Poem #43: Yet Do I Marvel by Countee Cullen

Estimated Reading Time: 2.5 minutes
Book cover to African American Poetry - An Anthology, 1773-1927, Dover Edition.

Title: Yet Do I Marvel

Countee Cullen

Source:  African-American Poetry: An Anthology, 1773-1927. Dover Thrift Editions. Ed. Joan R. Sherman. 1997. ISBN:  978-0-486-29604-3.

Link: You can find this poem here.


I doubt not God is good, well-meaning, kind
And did He stoop to quibble could tell why
The little buried mole continues blind,
Why flesh that mirrors Him must some day die,
Make plain the reason tortured Tantalus
Is baited by the fickle fruit, declare
If merely brute caprice dooms Sisyphus
To struggle up a never-ending stair.
Inscrutable His ways are, and immune
To catechism by a mind too strewn
With petty cares to slightly understand
What awful brain compels His awful hand.
Yet do I marvel at this curious thing:
To make a poet black, and bid him sing!


The first thing that I realized was that this was a sonnet.  I'm not well-versed in the different poetry styles but I can thank Michael Drout for drilling into my head that 14 lines with a twist at the end means that it's likely a sonnet.  Upon further reflection, it's a sonnet made most famous by Shakespeare.  The first 12 lines are broken into 4 rhyming schemes and then the final two rhy with one another as well as have some twist.  In this poem, we see the speaker condemn God for the ways in which he has created a world with cruelty and innanity. However, some of that seems redeemable because that God also made Black poets who share their words and insights (such as this very poem).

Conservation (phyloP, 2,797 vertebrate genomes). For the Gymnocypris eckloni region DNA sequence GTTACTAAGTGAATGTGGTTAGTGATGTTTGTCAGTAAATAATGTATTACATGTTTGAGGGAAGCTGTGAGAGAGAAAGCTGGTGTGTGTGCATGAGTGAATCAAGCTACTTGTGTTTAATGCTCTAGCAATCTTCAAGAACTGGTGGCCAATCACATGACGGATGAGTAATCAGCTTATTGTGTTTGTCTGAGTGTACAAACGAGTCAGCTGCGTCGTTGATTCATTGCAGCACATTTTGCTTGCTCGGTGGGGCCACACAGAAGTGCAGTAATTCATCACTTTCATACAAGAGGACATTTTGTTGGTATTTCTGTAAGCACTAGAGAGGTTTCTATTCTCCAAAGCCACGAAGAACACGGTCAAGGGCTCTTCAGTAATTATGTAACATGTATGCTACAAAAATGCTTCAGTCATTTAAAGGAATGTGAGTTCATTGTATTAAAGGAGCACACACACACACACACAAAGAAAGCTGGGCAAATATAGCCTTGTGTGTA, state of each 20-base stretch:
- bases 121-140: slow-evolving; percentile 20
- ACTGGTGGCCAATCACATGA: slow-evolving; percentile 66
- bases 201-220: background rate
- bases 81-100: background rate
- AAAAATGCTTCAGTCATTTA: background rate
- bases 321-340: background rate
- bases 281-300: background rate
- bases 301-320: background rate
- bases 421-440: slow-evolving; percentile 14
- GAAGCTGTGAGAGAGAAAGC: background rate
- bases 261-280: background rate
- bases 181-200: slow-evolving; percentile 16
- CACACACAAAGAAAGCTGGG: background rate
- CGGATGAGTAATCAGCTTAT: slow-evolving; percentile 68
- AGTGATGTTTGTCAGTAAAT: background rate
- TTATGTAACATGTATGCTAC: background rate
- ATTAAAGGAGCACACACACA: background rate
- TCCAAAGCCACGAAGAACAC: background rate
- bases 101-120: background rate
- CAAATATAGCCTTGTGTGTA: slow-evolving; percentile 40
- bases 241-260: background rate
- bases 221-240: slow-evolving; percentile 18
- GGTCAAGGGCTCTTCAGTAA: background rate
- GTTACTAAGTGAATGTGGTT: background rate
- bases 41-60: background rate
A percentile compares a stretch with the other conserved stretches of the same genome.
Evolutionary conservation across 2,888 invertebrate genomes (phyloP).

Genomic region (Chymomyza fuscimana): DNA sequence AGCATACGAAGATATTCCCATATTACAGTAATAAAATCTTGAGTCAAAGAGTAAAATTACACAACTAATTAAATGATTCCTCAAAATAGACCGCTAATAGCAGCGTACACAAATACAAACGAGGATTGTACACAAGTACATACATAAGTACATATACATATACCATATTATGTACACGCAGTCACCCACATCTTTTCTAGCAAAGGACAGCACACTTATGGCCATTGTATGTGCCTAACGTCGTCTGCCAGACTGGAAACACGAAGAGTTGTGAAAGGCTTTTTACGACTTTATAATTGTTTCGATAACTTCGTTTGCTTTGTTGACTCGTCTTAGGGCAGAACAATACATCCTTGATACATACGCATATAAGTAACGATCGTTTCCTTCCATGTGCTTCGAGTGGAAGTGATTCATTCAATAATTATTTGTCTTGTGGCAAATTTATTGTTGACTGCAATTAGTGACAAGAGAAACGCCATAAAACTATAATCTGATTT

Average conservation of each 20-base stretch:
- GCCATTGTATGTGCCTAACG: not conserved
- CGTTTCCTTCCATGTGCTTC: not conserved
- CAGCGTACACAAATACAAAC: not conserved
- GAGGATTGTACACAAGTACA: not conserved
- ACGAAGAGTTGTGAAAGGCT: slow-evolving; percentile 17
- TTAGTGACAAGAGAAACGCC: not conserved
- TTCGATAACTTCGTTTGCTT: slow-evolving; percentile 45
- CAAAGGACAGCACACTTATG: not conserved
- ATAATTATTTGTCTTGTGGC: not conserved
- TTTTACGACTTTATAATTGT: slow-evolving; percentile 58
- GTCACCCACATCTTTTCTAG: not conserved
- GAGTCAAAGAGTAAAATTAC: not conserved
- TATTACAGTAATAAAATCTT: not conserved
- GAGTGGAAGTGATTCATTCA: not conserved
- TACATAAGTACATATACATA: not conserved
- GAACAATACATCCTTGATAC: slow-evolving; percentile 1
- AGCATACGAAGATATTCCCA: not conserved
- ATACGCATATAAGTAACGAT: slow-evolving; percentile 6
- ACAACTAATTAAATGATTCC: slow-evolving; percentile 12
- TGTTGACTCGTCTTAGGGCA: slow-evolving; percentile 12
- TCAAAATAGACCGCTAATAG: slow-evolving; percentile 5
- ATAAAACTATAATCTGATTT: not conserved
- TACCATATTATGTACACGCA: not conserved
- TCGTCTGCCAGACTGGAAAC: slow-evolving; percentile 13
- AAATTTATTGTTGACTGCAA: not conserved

I'm also fascinated by the weaving of references from moles to Greek myth to psychology. It's a great mixture, a survey of places we look to meaning (the physical world, the spiritual world, and the mind).  These things are inexplicable or hard to understand God's reasoning and yet, God has also delivered black poet.

Those are my thoughts.  What did you find interesting about the poem?

About the reflections
This poem is part of a 365 day challenge project that focuses on a poem a day.  Similar projects have included short shorties and photo reflections. Part of the intention of this year's project is to develop a better appreciation and means of reflecting on poetry, something that has never been a strong suit for me.  These reflections therefore do not represent a definitive assessment of the work by me. They are merely an opportunity for me to have a public conversation about what they mean in order to help myself better understand them and mayhaps have a conversation with readers for further insight.  

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